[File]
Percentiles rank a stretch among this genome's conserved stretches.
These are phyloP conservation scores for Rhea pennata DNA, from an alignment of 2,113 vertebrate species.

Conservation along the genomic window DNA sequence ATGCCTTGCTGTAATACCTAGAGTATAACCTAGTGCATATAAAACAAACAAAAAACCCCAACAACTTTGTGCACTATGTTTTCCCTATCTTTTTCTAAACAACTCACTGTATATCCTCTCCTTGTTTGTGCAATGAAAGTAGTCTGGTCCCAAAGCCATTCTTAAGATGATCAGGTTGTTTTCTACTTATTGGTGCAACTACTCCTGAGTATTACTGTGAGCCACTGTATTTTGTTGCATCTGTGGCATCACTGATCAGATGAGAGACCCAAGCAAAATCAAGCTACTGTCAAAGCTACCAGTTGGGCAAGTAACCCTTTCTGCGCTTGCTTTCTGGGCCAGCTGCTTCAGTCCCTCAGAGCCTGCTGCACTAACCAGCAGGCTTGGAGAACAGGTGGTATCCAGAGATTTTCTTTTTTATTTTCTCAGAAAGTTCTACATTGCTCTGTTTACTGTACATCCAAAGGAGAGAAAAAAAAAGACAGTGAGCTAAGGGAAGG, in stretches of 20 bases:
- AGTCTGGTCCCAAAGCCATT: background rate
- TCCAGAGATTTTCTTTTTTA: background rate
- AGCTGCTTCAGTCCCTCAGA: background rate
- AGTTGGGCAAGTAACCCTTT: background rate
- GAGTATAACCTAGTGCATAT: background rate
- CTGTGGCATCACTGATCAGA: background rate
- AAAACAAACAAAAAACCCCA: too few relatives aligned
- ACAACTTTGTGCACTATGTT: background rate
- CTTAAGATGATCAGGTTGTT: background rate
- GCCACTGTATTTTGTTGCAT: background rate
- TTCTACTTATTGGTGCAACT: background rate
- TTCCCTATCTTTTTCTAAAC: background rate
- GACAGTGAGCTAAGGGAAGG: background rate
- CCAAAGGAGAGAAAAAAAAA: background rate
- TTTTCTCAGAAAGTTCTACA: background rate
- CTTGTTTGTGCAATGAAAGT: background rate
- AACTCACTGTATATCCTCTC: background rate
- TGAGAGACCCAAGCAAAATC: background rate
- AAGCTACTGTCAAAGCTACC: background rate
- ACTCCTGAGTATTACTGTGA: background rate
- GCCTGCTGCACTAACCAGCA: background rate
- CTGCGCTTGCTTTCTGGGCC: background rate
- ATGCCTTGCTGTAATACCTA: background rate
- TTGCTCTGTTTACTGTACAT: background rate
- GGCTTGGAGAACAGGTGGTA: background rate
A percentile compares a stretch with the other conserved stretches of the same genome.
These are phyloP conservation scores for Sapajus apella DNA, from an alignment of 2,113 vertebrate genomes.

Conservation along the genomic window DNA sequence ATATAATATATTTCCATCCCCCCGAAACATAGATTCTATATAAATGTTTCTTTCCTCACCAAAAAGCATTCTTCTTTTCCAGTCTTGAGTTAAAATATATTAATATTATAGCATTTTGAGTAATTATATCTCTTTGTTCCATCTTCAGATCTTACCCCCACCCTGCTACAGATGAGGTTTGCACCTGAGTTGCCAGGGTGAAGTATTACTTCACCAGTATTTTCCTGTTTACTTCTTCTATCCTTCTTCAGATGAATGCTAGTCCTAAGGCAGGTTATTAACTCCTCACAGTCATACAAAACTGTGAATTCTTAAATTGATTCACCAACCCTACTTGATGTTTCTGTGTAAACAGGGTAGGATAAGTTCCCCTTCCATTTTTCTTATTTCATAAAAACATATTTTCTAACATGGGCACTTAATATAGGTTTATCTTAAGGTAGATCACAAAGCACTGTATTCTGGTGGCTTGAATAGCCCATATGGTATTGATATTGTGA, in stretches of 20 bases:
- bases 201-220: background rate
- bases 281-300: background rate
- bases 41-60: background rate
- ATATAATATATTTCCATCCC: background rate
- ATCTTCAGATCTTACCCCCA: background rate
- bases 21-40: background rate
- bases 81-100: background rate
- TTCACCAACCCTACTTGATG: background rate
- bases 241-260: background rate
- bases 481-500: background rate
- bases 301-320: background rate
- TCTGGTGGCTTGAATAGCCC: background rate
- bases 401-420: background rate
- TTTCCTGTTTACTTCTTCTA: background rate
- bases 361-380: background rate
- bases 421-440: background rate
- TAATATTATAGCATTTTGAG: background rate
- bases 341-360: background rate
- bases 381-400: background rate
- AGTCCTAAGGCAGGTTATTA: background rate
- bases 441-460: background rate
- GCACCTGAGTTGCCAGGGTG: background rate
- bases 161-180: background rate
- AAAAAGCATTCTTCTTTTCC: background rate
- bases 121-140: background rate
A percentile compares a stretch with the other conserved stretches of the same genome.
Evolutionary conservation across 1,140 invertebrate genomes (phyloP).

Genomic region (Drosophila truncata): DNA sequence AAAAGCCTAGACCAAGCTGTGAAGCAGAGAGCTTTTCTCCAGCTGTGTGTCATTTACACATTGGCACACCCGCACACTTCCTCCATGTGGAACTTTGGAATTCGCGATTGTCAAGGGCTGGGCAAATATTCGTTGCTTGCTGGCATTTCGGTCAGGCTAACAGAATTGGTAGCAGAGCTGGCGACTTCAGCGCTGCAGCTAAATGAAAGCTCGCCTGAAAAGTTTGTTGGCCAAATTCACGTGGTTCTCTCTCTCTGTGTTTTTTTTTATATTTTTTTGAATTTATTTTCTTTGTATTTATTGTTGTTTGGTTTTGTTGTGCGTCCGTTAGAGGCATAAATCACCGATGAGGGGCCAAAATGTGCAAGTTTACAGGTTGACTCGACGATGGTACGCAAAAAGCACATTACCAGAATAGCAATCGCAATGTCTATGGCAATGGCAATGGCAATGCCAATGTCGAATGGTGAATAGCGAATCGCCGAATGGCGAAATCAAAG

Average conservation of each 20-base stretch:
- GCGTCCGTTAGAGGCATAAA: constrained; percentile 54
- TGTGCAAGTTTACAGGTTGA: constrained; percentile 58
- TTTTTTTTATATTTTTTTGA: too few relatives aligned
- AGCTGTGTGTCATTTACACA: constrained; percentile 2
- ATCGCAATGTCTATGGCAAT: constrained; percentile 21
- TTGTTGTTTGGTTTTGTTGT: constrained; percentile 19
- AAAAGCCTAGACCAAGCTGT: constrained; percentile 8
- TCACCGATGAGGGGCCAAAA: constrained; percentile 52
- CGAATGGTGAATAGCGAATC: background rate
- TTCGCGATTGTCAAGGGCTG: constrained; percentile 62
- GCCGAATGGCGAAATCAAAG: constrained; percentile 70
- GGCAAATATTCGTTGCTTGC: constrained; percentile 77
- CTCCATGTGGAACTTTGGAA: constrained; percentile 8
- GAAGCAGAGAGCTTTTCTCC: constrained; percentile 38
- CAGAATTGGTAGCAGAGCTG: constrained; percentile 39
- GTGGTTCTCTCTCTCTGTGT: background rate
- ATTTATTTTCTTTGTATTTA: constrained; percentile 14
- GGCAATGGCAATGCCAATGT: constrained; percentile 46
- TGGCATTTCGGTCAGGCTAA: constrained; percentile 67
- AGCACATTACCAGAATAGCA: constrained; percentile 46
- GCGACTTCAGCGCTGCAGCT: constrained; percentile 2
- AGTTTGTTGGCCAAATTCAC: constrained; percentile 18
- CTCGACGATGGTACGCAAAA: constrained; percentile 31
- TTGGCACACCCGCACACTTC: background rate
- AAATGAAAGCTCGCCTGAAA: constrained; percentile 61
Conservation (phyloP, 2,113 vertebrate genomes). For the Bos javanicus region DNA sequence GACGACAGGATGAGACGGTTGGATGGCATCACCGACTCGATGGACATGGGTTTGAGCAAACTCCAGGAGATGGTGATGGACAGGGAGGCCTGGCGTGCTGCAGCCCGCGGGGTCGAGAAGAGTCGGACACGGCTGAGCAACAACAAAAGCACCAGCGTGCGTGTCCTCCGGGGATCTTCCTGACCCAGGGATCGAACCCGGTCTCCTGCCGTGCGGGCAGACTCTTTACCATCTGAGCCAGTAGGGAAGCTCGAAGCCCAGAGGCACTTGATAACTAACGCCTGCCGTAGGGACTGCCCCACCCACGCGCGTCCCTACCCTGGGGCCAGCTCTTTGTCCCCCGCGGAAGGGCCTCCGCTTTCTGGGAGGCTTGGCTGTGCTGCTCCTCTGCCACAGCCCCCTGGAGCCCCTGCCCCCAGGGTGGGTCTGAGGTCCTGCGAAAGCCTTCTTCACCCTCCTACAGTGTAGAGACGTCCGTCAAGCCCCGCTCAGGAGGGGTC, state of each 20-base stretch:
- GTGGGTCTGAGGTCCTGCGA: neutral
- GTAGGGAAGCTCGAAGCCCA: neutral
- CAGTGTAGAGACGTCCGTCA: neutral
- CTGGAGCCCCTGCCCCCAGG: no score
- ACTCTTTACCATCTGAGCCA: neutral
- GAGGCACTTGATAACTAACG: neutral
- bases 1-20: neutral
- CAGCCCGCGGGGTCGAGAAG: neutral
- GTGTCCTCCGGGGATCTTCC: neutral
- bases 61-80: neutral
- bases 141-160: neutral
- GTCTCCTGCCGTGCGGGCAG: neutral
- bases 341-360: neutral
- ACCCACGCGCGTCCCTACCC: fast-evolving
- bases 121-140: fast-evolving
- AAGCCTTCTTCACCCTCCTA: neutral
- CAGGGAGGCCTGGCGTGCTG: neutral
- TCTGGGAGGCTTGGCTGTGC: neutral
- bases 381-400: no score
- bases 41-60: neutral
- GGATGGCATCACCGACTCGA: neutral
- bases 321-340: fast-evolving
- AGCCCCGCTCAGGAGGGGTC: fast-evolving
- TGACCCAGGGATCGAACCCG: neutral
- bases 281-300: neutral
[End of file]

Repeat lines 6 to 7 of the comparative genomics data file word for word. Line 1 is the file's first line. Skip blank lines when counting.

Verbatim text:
- AGCTGCTTCAGTCCCTCAGA: background rate
- AGTTGGGCAAGTAACCCTTT: background rate